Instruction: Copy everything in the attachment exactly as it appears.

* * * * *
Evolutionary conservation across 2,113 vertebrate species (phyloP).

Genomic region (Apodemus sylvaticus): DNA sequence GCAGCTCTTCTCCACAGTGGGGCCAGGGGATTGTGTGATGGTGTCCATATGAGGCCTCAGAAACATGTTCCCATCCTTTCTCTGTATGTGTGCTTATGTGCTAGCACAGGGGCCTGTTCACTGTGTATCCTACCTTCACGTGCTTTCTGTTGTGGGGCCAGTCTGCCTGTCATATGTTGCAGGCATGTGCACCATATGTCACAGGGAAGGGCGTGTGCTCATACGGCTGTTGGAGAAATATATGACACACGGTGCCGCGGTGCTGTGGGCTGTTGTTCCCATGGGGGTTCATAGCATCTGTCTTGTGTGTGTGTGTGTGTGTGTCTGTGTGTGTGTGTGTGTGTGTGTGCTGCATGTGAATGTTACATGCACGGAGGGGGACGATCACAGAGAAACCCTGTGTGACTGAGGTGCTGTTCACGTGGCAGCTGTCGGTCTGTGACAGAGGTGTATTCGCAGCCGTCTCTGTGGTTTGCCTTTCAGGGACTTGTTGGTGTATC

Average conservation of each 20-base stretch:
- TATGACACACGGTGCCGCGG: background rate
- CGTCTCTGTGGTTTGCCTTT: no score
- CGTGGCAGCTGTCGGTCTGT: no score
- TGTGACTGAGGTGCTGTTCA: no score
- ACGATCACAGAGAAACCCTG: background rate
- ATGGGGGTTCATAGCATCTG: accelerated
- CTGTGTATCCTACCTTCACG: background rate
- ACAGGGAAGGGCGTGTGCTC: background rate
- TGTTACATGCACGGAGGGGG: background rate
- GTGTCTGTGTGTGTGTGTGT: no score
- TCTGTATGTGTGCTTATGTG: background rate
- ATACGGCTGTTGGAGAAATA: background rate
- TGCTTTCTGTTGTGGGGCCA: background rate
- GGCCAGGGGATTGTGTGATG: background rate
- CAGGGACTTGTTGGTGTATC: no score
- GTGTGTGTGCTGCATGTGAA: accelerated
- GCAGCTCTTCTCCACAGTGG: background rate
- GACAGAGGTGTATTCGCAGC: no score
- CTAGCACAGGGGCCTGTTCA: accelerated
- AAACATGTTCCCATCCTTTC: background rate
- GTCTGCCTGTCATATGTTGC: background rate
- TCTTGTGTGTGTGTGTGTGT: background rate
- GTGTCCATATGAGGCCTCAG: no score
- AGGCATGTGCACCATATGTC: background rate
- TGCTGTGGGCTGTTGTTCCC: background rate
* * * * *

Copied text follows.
Evolutionary conservation across 2,113 vertebrate species (phyloP).

Genomic region (Apodemus sylvaticus): DNA sequence GCAGCTCTTCTCCACAGTGGGGCCAGGGGATTGTGTGATGGTGTCCATATGAGGCCTCAGAAACATGTTCCCATCCTTTCTCTGTATGTGTGCTTATGTGCTAGCACAGGGGCCTGTTCACTGTGTATCCTACCTTCACGTGCTTTCTGTTGTGGGGCCAGTCTGCCTGTCATATGTTGCAGGCATGTGCACCATATGTCACAGGGAAGGGCGTGTGCTCATACGGCTGTTGGAGAAATATATGACACACGGTGCCGCGGTGCTGTGGGCTGTTGTTCCCATGGGGGTTCATAGCATCTGTCTTGTGTGTGTGTGTGTGTGTGTCTGTGTGTGTGTGTGTGTGTGTGTGCTGCATGTGAATGTTACATGCACGGAGGGGGACGATCACAGAGAAACCCTGTGTGACTGAGGTGCTGTTCACGTGGCAGCTGTCGGTCTGTGACAGAGGTGTATTCGCAGCCGTCTCTGTGGTTTGCCTTTCAGGGACTTGTTGGTGTATC

Average conservation of each 20-base stretch:
- TATGACACACGGTGCCGCGG: background rate
- CGTCTCTGTGGTTTGCCTTT: no score
- CGTGGCAGCTGTCGGTCTGT: no score
- TGTGACTGAGGTGCTGTTCA: no score
- ACGATCACAGAGAAACCCTG: background rate
- ATGGGGGTTCATAGCATCTG: accelerated
- CTGTGTATCCTACCTTCACG: background rate
- ACAGGGAAGGGCGTGTGCTC: background rate
- TGTTACATGCACGGAGGGGG: background rate
- GTGTCTGTGTGTGTGTGTGT: no score
- TCTGTATGTGTGCTTATGTG: background rate
- ATACGGCTGTTGGAGAAATA: background rate
- TGCTTTCTGTTGTGGGGCCA: background rate
- GGCCAGGGGATTGTGTGATG: background rate
- CAGGGACTTGTTGGTGTATC: no score
- GTGTGTGTGCTGCATGTGAA: accelerated
- GCAGCTCTTCTCCACAGTGG: background rate
- GACAGAGGTGTATTCGCAGC: no score
- CTAGCACAGGGGCCTGTTCA: accelerated
- AAACATGTTCCCATCCTTTC: background rate
- GTCTGCCTGTCATATGTTGC: background rate
- TCTTGTGTGTGTGTGTGTGT: background rate
- GTGTCCATATGAGGCCTCAG: no score
- AGGCATGTGCACCATATGTC: background rate
- TGCTGTGGGCTGTTGTTCCC: background rate